“How do I start doing comedy?”
I get asked this all the time by people who have just decided to give comedy a try but have no idea how or where to begin. So, I’ve put together a few quick suggestions for comedy newbies that I think will help you get headed in the right direction no matter what type of comedy you’re pursuing – stand up, writing, acting, etc.
Also, if you’re a veteran comedian who happens to be reading this please take a moment to post a comment with some advice of your own for newcomers – I’d love to make this post as helpful a resource as possible for new comedians and I’m sure you guys can help me do by sharing the lessons you’ve learned over the years.
Here’s my suggestions for things comics should do when they’re first starting out…
1. Be Honest With Yourself About Why You’re Doing This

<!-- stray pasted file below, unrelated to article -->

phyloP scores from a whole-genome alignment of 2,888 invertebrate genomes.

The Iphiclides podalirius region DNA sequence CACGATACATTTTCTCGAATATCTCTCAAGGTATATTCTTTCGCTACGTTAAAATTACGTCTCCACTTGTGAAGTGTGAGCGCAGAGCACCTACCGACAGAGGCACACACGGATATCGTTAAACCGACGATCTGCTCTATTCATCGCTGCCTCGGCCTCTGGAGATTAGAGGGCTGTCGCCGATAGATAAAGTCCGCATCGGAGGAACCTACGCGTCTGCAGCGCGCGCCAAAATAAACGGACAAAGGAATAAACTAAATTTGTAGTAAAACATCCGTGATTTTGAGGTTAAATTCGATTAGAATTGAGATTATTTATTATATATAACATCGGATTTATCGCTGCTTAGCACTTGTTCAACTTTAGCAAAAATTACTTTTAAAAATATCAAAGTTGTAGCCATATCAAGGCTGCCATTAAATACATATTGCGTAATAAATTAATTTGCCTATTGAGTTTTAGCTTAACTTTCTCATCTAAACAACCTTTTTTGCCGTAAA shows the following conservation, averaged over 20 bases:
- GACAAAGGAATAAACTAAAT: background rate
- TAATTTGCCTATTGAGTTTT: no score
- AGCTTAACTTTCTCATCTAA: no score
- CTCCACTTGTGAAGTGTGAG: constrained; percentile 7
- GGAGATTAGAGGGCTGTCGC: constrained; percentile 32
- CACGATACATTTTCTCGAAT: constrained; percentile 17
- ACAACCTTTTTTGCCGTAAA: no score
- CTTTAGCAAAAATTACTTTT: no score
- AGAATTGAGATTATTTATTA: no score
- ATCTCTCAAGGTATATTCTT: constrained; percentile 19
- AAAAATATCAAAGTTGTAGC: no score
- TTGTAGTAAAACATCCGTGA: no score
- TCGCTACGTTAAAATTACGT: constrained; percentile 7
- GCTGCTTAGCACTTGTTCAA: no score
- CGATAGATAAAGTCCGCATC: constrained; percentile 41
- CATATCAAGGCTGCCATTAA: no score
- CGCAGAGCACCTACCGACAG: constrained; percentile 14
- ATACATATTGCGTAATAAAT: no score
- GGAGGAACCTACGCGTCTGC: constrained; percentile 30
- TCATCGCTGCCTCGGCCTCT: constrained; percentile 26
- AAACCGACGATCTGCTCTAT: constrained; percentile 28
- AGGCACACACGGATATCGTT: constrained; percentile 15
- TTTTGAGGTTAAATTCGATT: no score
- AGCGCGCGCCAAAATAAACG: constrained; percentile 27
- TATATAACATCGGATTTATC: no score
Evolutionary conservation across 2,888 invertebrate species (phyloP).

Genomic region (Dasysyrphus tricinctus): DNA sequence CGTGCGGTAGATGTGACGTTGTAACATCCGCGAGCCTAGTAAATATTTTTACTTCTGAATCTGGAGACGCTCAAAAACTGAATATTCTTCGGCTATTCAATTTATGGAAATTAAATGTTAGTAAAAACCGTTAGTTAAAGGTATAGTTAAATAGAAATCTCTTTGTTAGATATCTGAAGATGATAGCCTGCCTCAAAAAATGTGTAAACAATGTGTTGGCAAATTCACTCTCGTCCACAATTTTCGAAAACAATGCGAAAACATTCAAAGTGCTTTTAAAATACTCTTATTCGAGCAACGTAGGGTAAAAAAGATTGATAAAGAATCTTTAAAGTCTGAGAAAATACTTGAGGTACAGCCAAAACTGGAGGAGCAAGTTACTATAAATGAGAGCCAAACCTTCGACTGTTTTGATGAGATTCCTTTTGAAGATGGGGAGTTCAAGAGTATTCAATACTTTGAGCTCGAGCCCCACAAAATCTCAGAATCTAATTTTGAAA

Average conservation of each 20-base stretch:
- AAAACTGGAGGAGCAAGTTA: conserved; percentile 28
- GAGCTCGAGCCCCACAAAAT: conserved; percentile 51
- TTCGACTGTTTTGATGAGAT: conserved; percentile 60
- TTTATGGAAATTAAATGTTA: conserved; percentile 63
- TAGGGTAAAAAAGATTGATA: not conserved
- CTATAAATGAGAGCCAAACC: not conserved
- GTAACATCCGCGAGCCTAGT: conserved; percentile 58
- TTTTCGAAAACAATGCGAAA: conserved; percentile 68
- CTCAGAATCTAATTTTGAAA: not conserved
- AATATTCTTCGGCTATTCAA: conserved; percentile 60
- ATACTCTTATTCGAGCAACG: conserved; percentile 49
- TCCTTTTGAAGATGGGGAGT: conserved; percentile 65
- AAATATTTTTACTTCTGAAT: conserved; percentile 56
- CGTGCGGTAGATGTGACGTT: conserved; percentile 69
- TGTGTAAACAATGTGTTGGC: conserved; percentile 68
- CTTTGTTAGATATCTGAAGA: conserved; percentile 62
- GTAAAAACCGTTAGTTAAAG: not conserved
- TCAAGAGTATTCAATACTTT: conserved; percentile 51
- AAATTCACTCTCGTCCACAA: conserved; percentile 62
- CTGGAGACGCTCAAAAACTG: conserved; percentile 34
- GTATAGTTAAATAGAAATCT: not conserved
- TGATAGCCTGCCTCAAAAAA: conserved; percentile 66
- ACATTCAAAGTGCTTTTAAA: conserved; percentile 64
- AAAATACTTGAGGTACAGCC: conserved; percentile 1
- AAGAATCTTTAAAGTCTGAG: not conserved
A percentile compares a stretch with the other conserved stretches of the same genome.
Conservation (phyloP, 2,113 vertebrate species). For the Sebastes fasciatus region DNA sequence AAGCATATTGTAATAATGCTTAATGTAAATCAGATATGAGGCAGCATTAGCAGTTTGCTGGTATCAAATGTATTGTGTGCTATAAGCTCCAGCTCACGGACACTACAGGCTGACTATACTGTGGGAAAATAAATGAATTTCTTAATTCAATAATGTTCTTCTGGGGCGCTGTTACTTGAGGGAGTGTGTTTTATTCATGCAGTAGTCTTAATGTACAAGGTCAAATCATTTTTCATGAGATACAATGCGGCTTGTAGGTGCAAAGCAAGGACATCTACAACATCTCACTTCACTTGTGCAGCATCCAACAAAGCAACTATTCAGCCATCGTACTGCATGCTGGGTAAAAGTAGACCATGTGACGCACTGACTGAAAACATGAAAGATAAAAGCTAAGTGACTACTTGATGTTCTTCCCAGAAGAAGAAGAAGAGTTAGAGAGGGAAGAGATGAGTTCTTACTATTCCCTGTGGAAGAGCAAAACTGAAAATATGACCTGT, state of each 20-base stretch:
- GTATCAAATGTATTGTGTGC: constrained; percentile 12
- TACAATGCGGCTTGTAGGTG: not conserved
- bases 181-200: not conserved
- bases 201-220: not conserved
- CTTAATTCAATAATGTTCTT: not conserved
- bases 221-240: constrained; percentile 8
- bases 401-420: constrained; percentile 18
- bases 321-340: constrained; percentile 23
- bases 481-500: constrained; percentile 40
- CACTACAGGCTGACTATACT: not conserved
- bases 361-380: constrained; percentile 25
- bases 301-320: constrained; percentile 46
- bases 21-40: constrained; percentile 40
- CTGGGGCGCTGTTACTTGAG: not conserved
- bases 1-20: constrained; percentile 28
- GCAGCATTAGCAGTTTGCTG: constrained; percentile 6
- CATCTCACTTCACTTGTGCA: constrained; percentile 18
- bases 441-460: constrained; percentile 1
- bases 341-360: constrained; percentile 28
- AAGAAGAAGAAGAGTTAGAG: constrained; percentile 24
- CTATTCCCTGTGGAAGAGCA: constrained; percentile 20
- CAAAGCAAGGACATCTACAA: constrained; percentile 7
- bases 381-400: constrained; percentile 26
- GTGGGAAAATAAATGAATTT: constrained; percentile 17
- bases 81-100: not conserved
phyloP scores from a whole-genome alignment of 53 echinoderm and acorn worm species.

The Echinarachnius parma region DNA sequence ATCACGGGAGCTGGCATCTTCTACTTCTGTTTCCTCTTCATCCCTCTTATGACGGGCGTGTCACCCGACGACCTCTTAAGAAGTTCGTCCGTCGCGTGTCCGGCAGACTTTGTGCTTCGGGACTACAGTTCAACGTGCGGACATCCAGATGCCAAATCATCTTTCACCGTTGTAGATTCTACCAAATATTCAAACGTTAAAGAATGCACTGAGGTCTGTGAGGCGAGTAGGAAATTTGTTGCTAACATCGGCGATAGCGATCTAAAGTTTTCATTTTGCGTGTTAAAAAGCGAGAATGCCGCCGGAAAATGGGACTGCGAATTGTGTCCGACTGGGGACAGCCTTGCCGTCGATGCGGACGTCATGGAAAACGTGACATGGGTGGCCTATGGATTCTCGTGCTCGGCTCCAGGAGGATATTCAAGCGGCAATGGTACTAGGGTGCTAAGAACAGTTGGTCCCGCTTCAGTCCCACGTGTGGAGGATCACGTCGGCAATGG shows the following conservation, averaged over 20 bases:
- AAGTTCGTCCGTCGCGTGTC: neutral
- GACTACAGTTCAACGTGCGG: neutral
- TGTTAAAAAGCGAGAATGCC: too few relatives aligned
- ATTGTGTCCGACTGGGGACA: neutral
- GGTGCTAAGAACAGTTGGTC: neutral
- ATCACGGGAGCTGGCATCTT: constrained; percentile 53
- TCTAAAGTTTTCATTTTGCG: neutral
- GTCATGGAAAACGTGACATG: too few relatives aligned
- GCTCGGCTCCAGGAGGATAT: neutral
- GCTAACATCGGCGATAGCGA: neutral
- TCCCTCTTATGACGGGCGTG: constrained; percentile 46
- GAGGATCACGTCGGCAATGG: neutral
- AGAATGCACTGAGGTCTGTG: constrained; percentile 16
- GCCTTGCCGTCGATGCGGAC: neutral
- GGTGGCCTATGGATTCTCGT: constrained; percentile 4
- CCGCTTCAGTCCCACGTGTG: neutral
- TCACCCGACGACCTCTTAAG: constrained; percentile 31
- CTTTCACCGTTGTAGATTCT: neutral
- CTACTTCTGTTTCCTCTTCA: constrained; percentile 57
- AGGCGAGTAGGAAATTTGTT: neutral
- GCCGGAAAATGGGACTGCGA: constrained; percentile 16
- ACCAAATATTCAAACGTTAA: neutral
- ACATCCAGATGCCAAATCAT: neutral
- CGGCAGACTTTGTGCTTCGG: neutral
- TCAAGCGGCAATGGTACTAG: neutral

The chances are you don’t know exactly why you’ve decided to give comedy a try, but that doesn’t mean it’s not worth taking a couple minutes to think about it. Are you trying to build a career in comedy or is it just something that you envision more as a hobby for yourself? Are you doing it because you’re passionate about it or because your friends keep telling you to give it a shot?
There’s no right or wrong answer to any of this – but the better sense you have of what you’re trying to get out of comedy before you even start doing it, the easier it will be for you to figure out what to do and to measure your progress along the way.
2. Immerse Yourself In Comedy
If you want to be a good comedian, you better be a good comedy fan first.
Thanks to YouTube, Netflix, podcasts and this list of classic comedy specials there’s never been better access to literally every comedian that’s ever gotten a laugh and one of the first things you should do is immerse yourself in the world to educate yourself. The more comedy you watch (and perhaps more importantly, see in person), the more you will learn about what works, what doesn’t, and what resonates with the type of comedian you’d ultimately like to be.
If you don’t love watching comedy, the chances are you’ll never be a very good comedian.
3. Make Stuff